What do scientists read when they don’t think anyone is looking? Is it possible to anticipate emerging areas of research before they exist? If we could take a real-time snapshot of innovation, what would it look like? For the first time, we may now have some answers.
Picture this: the whole of human knowledge as a figurative mind that can selectively focus on certain areas. It’s a profound notion, and visualizing such a construct is an enormous undertaking. The visualization should be based on users’ downloading and browsing behavior, known as clickstream data. This data was collected, aggregated, and normalized across a wide variety of journal publishers and institutions. The graphic shows a map with the connections among a comprehensive sample space of scholarly research.
Inherent in citation data may be what psychologists call a social desirability bias. Scientists tend to cite the same articles from the same top journals written by the same big-name authors - and rarely cite outside their specific field. “When scientists cite publicly, they act very differently than when they’re just looking at the literature and following their true interests. This tendency causes a “narrowing” artifact within the literature and may inflate the appearance of scientific consensus. The trend seems to be continuing, despite the increasing number of research articles.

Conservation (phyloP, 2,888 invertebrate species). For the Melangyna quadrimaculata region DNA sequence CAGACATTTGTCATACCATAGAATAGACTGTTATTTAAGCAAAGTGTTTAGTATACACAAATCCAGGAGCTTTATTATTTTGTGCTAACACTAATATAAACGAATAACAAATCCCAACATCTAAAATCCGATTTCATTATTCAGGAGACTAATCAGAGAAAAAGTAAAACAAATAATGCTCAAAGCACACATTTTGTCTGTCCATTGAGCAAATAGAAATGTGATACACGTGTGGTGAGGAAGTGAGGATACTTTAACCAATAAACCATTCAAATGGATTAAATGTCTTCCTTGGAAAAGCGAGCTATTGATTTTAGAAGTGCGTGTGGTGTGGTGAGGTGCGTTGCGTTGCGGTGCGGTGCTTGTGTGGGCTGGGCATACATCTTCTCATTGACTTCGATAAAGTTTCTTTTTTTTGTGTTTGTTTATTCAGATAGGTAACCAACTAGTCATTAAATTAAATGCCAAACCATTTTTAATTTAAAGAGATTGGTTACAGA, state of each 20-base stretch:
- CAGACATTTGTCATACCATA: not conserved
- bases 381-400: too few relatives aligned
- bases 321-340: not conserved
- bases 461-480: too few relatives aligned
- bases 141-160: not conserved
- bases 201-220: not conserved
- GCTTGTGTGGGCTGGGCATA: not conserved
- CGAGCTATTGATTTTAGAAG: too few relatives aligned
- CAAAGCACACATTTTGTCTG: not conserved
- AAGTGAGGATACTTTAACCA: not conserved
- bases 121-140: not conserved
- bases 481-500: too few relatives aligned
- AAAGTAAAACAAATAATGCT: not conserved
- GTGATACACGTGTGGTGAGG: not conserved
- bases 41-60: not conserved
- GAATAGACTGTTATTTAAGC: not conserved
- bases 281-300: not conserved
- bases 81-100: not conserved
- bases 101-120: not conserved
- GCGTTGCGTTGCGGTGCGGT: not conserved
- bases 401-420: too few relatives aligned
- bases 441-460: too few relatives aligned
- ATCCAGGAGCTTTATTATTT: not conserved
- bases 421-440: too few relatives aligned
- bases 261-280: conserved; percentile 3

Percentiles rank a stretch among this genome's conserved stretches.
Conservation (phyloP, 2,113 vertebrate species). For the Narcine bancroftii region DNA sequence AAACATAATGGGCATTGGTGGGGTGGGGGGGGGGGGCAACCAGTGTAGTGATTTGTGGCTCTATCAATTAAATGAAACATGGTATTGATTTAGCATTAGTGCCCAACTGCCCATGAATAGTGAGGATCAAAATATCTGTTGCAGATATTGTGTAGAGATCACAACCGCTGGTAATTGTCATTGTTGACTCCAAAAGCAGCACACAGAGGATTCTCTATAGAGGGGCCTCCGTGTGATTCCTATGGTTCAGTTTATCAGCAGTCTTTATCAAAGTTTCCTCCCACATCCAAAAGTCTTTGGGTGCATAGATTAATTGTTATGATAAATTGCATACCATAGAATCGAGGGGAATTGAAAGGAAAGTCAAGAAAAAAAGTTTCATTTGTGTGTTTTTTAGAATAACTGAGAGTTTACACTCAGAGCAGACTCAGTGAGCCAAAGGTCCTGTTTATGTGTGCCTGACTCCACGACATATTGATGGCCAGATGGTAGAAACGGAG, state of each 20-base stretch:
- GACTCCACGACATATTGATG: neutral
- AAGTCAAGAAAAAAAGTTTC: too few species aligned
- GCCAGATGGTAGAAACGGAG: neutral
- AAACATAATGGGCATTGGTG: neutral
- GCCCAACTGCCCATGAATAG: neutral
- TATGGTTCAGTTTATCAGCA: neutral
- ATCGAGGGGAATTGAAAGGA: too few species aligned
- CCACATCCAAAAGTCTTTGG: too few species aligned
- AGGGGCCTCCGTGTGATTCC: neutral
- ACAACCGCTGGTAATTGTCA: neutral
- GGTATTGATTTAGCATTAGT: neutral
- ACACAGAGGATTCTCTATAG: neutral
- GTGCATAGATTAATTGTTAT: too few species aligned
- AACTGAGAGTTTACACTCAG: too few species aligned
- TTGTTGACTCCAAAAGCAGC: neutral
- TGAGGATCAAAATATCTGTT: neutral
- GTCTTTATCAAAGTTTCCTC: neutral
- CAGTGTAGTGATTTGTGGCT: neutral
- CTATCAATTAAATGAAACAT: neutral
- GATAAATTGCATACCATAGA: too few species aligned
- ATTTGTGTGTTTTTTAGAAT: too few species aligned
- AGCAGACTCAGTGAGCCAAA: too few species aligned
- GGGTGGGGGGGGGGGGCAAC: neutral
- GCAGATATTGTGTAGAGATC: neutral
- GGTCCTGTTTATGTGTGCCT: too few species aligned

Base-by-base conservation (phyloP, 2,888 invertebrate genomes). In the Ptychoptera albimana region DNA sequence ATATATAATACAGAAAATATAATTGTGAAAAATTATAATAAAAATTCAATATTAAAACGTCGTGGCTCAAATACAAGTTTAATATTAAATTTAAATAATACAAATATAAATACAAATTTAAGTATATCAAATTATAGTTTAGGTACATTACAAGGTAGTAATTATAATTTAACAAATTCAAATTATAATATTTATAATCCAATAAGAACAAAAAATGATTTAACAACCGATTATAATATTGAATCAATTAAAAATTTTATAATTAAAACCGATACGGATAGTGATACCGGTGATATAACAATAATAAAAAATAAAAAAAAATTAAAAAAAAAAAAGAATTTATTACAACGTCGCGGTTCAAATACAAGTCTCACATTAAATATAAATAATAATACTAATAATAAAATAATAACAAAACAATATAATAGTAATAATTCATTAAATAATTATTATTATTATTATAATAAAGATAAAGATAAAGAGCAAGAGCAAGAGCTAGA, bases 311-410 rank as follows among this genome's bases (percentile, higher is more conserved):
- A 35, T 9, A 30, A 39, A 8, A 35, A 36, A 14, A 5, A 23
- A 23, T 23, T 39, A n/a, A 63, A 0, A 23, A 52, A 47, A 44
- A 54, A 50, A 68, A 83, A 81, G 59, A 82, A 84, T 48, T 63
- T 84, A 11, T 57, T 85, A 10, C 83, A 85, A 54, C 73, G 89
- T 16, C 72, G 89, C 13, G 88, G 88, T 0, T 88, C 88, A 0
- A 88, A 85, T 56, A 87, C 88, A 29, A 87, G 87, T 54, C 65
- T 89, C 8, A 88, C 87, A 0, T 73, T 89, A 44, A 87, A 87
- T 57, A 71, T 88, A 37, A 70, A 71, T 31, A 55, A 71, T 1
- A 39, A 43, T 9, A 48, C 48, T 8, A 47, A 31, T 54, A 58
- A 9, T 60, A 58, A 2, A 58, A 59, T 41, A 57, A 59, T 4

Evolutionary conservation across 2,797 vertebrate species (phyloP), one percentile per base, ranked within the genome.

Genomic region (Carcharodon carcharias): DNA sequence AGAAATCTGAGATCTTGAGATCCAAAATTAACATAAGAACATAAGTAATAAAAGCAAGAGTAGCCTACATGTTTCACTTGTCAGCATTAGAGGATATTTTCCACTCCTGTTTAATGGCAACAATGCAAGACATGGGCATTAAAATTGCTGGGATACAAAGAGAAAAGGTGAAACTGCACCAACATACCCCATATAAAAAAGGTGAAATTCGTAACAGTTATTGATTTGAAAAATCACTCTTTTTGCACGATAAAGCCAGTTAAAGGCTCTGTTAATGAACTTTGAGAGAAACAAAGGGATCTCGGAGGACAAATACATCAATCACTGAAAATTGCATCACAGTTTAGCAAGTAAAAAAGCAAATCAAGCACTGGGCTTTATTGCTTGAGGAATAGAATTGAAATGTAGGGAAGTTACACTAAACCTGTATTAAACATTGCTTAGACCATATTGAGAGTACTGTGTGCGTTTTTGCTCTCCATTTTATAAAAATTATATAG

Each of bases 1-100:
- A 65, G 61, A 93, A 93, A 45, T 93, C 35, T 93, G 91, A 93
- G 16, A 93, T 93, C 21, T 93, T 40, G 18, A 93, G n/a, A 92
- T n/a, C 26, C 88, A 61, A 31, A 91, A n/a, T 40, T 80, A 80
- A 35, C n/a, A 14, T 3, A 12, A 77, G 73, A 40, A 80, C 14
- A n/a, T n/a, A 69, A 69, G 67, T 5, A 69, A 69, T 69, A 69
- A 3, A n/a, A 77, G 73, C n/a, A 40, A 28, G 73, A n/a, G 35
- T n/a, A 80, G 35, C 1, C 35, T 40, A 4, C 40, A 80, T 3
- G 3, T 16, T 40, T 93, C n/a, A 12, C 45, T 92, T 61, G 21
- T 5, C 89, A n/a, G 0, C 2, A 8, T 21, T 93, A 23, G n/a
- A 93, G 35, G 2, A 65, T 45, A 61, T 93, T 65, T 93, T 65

The worth and importance of a scientist’s research is often determined by the prestige of the journals in which he or she has published. That prestige is typically based on the publication’s impact factor, which is in turn calculated by citation data. The visualization gives us the possibility of moving beyond simple citation counts and the potential of these new map to serve as the underpinnings of a better scholarly evaluation system.
There are many stories one can tell by tracing the epistemological branches of this new map. For instance, it’s apparent that biology slowly merges with the social sciences and humanities; it gradually becomes biodiversity and ecology, before finally connecting to architecture and design. But perhaps the most interesting story is the one not yet told - the unexpected breakthrough inspired by a scientist reaching out beyond his own field. And it’s certainly possible that eavesdropping on what researchers are reading will act as some sort of innovation bellwether, identifying and facilitating aha moments before they happen.